- Cutout animation is a technique used to produce stop-motion animations using flat objects on a background. Today, as physically cutting out materials and producing each frame is too time-consuming for most production needs, the style of cutout animation is produced via computer-generated means with little to zero loss of stylization. A most notable example is South Park (1997–present), as the pilot episode was created using actual cutouts, but production of the series was later changed to computer-generated animation.
- Brickfilm is the term used to describe the use of Lego or similar “brick toys” in stop-motion.
Two-dimensional computer animation is the creation of moving pictures in a two-dimensional enviroment. Essentially the digital successor to traditional
cel animation, 2D animation works off the same properties as previous forms of animation with a greatly enhanced rate of efficiency. Animators generally create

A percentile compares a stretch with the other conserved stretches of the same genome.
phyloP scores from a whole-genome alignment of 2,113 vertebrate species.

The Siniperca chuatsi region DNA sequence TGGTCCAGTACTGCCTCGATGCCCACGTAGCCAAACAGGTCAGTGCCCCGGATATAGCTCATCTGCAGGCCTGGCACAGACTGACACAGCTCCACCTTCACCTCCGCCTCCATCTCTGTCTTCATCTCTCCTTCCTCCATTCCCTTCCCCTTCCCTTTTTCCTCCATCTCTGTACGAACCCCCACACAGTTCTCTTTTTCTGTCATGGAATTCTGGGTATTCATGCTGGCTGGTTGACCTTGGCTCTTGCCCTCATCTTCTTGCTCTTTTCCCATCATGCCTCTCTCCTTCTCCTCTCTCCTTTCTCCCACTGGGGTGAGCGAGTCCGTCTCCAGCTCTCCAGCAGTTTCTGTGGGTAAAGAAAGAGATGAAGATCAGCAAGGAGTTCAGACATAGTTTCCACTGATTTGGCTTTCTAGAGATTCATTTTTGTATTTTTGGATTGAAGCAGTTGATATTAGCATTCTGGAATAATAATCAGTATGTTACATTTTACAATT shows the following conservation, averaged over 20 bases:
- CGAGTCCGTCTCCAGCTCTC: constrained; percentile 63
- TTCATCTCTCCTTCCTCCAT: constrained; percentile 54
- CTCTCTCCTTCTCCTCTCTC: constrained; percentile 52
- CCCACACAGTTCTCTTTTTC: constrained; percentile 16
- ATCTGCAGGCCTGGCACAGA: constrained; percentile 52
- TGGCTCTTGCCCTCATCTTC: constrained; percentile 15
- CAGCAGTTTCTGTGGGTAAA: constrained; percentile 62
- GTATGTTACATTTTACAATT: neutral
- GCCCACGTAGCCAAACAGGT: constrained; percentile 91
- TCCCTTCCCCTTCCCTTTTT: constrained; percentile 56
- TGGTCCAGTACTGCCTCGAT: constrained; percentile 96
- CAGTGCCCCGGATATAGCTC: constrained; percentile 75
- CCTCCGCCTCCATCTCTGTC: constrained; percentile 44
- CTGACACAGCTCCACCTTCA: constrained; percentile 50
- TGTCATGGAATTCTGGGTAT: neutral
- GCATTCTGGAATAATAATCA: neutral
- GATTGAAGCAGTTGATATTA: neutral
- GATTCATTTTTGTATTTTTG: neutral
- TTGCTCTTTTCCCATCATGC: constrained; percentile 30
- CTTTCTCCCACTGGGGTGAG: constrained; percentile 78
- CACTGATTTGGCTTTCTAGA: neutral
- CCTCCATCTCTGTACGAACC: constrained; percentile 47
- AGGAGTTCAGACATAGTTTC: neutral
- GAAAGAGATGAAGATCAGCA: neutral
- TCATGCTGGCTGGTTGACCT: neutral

stick models of the characters they are trying to present, and then use a keyframing method (explained in more detail below) to quickly set frames which are then automatically setup for processing by various animation programs.
The concept of 3-dimensional computer-generated imagery (CGI) in animation contains a variety of techniques, with the central factor being that the animation is created using a computer, of course. CGI is used in films, television programs, and, increasingly nowadays, video games. Video games often use real-time computer graphics by utilizing dynamic camera movements in a three-dimensional space and using pre-defined, repetitive motions for the player (such as walking, punching, etc.).